HOUSING in the World Trade Center project? Who ever heard of such an idea?
Actually, anyone who paid attention to the planning concepts presented in 2002 by the Lower Manhattan Development Corporation and the Port Authority of New York and New Jersey. Five of the six plans identified 130 Liberty Street, where the badly damaged former Deutsche Bank building stands, as the location of "potential residential development."
Though all six concepts were later rejected, the notion of residential development at 130 Liberty Street endured through 2003 in Daniel Libeskind's master site plan.
In other words, despite the surprise that greeted Mayor Michael R. Bloomberg's recent call for housing at ground zero, he was simply reviving one of the longest-standing ideas about creating a community around the trade center's commercial, memorial and cultural core.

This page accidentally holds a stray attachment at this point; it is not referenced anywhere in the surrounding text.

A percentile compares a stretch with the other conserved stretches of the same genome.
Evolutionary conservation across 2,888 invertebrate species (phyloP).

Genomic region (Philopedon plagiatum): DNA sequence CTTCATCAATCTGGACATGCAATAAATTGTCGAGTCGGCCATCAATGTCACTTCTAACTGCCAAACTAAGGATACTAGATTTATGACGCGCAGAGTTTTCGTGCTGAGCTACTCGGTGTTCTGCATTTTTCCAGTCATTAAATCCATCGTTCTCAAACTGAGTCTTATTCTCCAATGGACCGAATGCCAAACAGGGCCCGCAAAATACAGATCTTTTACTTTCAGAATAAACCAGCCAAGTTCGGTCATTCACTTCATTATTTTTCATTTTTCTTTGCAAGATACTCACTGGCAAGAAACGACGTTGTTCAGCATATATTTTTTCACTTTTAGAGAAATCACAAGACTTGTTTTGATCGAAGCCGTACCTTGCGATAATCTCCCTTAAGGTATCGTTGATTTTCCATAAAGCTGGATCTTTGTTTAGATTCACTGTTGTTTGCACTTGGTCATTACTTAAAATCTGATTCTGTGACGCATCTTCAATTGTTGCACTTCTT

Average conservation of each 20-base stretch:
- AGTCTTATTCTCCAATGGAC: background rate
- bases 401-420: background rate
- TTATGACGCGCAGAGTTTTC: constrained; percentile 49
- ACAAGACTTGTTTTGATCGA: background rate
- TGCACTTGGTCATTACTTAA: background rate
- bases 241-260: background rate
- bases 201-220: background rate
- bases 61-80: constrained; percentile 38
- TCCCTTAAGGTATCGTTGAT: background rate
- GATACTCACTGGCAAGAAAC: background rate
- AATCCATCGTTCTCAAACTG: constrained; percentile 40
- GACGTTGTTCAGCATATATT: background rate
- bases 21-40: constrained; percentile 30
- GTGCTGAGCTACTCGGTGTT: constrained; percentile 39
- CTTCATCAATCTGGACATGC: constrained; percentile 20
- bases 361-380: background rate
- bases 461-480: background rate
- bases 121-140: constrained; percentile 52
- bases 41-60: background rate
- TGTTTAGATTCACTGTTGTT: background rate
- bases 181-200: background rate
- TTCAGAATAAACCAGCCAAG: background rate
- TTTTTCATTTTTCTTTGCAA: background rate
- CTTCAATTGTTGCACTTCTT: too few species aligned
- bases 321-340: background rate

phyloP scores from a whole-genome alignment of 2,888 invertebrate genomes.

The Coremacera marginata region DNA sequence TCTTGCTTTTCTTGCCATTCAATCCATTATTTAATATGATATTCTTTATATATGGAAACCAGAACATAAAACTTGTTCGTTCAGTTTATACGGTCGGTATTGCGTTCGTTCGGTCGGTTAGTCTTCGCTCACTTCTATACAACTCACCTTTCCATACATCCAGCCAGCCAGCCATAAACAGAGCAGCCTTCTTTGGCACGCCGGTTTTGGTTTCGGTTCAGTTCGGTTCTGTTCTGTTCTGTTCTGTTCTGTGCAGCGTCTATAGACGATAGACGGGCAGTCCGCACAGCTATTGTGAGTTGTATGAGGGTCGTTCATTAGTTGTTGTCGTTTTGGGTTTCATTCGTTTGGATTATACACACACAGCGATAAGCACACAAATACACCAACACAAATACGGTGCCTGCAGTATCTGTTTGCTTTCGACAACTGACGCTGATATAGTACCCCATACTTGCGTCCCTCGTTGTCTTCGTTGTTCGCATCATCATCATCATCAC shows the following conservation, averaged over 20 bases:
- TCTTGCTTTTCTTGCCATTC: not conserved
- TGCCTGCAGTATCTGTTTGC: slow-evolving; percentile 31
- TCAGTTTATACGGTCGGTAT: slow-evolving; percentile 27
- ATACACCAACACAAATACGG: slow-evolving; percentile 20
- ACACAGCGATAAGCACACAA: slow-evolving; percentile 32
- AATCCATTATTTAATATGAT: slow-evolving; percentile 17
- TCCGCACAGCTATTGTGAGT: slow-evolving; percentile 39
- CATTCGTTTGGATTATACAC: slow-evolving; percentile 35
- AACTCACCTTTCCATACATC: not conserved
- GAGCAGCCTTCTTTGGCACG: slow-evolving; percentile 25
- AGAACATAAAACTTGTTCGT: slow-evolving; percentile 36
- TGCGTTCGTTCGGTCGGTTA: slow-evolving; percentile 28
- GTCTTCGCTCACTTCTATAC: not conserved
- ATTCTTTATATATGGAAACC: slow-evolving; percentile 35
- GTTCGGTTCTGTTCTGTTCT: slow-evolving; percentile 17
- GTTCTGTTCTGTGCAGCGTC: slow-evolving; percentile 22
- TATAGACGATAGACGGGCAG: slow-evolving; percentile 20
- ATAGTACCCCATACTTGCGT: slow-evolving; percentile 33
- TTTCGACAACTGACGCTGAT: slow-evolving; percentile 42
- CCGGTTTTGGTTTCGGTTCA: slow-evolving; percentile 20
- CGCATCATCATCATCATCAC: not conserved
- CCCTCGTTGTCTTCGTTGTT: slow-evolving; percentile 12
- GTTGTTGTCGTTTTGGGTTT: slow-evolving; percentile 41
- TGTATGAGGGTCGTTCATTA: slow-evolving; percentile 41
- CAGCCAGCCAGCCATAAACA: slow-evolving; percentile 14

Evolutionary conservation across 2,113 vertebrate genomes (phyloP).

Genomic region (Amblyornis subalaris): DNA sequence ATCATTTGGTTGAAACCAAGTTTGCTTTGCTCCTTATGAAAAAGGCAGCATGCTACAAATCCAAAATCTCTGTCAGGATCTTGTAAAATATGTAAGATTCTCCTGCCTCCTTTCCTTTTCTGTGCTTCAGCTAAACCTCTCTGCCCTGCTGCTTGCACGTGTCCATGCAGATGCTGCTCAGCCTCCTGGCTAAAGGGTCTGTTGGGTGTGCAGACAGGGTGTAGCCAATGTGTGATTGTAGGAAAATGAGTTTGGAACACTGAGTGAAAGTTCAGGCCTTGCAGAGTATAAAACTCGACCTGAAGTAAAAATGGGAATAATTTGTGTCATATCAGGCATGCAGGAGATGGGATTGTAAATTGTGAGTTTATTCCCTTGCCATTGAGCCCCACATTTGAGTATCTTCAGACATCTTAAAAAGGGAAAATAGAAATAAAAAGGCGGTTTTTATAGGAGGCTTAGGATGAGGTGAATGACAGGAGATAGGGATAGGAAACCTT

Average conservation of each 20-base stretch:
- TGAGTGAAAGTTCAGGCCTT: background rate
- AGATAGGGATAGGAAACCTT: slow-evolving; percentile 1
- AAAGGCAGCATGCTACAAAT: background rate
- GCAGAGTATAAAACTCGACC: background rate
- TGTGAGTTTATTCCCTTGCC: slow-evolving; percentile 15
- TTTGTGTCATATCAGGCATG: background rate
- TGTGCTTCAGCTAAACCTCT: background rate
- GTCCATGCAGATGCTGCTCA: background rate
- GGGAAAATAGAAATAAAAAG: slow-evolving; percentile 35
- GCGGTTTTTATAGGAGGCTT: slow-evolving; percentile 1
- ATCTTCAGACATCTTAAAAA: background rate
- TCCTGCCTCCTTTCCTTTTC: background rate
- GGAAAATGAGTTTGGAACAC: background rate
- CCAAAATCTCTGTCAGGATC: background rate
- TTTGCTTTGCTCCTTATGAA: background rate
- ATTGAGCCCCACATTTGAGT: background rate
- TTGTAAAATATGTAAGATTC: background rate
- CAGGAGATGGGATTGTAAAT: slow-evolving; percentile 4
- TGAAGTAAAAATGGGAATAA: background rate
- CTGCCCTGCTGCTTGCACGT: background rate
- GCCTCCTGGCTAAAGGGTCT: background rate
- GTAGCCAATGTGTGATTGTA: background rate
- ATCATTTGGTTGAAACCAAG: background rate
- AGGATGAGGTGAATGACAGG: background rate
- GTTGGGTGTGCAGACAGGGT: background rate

It may not be easy to achieve. But it may not be impossible, either.
"The kind of mixed-use, 24/7 development he's proposing is exactly right," said David Dyssegaard Kallick of the Labor Community Advocacy Network to Rebuild New York, an organization that, by its own description, seeks social justice in post-9/11 redevelopment. "It's what the public, the advocacy groups and the market have favored for four years now. What's puzzling, though, is where he's been these past years."
Read More on: http://www.nytimes.com/2005/10/27/n...agewanted=print